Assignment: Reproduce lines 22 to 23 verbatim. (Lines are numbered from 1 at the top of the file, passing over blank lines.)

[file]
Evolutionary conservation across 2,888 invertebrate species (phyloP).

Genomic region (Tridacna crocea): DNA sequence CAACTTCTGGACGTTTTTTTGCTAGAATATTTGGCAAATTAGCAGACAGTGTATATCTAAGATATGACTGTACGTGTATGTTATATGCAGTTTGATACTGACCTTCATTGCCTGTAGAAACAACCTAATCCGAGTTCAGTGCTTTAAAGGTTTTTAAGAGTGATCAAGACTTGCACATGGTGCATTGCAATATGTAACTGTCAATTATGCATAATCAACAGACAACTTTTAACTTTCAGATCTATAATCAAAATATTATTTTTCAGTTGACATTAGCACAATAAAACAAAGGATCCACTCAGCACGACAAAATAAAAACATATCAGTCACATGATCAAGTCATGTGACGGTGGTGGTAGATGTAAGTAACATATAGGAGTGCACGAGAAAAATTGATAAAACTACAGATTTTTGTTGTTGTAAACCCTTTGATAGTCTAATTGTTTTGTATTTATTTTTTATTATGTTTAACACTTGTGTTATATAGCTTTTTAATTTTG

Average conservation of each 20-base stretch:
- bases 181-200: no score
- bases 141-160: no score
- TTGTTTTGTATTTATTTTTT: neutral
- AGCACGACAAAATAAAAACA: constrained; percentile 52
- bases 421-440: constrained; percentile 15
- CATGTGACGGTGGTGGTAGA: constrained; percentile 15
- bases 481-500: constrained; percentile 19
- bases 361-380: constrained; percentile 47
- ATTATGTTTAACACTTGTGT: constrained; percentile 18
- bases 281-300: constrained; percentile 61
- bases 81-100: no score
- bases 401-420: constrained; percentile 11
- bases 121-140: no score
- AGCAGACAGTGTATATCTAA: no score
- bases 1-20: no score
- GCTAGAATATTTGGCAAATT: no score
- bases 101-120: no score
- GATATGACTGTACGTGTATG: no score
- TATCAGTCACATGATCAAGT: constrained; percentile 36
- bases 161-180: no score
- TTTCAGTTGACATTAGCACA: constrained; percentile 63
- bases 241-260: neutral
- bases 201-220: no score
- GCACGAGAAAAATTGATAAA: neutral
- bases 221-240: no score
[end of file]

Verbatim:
- TATCAGTCACATGATCAAGT: constrained; percentile 36
- bases 161-180: no score